"We open our season with Swan Lake, done to death I know, but not like this..."
In Darren Aronofsky's Black Swan high art meets trash — and both get on a whole lot better than either might have expected.
That said, some exalted voices from within the ballerina profession are apparently not well pleased with this representation of their personal quests for perfection.
Indeed high brow types have been lining up to get all sniffy about this movie and its apparent lack of subtlety and its layers of genre absurdity. On Radio 3 Ann Karpf recently described it as "a preposterous load of Hollywood hokum," though she did go on to suggest that it might have been improved had Aronofsky toned it down. Funny, there were parts where I was willing him on to tone it up a bit!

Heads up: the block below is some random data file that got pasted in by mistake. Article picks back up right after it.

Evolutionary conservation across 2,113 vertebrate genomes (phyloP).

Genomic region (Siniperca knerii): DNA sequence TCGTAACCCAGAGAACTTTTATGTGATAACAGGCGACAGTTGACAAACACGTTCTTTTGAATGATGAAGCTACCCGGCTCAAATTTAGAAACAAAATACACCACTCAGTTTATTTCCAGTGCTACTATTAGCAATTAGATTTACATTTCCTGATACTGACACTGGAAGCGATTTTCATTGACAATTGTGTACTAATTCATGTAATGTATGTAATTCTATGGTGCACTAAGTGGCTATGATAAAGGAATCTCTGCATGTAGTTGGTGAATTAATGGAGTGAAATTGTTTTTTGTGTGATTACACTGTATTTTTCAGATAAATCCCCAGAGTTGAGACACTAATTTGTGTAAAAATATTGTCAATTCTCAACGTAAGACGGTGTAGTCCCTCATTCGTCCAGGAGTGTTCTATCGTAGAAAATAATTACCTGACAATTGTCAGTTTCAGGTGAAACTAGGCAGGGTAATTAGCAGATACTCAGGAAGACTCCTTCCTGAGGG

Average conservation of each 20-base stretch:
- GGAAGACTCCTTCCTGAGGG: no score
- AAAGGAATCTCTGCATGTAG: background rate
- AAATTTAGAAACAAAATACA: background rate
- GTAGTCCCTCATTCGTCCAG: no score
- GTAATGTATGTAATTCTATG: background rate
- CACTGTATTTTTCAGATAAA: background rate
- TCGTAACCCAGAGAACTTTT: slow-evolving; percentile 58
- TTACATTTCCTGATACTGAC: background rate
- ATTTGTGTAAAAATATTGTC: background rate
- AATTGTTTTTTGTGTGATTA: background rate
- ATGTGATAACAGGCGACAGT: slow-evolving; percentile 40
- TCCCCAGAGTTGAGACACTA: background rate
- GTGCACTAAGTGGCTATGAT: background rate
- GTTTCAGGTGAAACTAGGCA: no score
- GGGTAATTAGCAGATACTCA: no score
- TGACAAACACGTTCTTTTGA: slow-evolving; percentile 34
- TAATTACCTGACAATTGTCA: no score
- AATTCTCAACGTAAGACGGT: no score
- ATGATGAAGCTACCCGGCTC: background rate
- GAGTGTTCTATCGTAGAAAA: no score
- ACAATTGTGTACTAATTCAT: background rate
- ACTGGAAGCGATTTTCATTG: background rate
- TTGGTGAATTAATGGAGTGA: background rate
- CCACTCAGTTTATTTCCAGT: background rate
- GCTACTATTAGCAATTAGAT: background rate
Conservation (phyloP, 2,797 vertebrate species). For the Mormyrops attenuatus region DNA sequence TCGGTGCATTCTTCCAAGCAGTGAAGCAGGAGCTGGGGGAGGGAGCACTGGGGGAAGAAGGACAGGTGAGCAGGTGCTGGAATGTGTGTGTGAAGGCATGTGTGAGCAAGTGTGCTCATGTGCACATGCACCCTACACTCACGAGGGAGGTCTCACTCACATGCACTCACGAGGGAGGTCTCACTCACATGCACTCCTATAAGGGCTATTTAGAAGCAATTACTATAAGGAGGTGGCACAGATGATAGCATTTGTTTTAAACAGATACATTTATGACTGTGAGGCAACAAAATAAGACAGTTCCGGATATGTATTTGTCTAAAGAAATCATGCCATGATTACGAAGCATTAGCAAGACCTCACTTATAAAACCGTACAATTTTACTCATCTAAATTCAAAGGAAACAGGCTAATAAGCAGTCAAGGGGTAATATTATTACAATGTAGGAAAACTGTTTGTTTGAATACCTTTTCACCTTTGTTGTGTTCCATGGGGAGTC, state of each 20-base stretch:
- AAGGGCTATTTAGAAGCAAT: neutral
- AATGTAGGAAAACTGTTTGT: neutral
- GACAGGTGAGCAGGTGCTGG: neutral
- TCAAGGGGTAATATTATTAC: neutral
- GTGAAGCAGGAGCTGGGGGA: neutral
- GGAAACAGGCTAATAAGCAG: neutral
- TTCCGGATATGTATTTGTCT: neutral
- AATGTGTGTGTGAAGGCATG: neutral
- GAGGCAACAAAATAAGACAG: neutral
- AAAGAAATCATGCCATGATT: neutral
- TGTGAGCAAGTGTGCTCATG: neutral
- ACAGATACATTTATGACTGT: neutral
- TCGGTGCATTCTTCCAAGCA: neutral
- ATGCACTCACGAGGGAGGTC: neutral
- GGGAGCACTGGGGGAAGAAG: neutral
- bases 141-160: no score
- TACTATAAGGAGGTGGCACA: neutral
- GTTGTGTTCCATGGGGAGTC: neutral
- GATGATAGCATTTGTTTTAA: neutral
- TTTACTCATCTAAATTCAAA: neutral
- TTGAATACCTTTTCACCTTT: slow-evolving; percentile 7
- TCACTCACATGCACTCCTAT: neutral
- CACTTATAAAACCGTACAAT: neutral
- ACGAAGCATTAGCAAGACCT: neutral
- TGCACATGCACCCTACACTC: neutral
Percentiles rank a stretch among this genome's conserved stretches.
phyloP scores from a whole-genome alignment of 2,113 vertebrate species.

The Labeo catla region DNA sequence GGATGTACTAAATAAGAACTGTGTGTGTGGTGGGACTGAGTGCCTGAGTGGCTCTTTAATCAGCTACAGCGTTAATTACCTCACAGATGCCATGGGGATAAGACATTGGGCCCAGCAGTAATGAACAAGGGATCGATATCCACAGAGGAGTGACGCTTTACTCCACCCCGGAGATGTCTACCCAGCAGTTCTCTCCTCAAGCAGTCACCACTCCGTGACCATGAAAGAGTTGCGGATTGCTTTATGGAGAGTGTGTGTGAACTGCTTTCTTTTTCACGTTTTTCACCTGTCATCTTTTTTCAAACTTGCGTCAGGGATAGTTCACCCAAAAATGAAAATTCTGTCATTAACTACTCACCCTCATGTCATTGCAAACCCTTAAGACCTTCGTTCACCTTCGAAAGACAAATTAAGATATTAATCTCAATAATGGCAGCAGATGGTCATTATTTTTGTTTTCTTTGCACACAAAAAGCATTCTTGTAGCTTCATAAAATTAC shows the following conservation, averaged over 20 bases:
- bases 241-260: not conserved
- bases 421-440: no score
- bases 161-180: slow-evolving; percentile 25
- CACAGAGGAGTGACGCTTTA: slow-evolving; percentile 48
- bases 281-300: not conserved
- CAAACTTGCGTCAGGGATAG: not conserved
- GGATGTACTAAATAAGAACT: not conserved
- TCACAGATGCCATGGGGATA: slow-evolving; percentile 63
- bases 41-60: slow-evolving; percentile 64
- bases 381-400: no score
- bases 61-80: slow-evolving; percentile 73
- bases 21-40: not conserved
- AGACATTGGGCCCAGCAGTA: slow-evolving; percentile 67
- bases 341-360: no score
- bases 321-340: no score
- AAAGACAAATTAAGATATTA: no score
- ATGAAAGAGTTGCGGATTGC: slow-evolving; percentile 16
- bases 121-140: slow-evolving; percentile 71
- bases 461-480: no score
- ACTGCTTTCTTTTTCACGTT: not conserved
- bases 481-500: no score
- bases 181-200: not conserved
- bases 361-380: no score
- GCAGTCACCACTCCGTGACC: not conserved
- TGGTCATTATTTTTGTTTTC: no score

I don't think I've seen any of the Italian Giallo flicks spearheaded by Dario Argento, so, unlike Dr K, when looking for genre precursors I instead find resonances in J horror and the wider world of Asian chillers, with their emphasis on reflection and possession.
Aronofsky's last film was The Wrestler, which took a view on the other end of a career at the very top of a somewhat peculiar pursuit: more washed up than pushed up. With Barbara Hershey's delicious stint as the smother mother, Black Swan could easily have been about female tennis players, but then of course the movie's team of writers would not have been able to conjure up such sympathetic magic with the dualistic themes of Tchaikovsky's most done to death work.
Grade: A (-)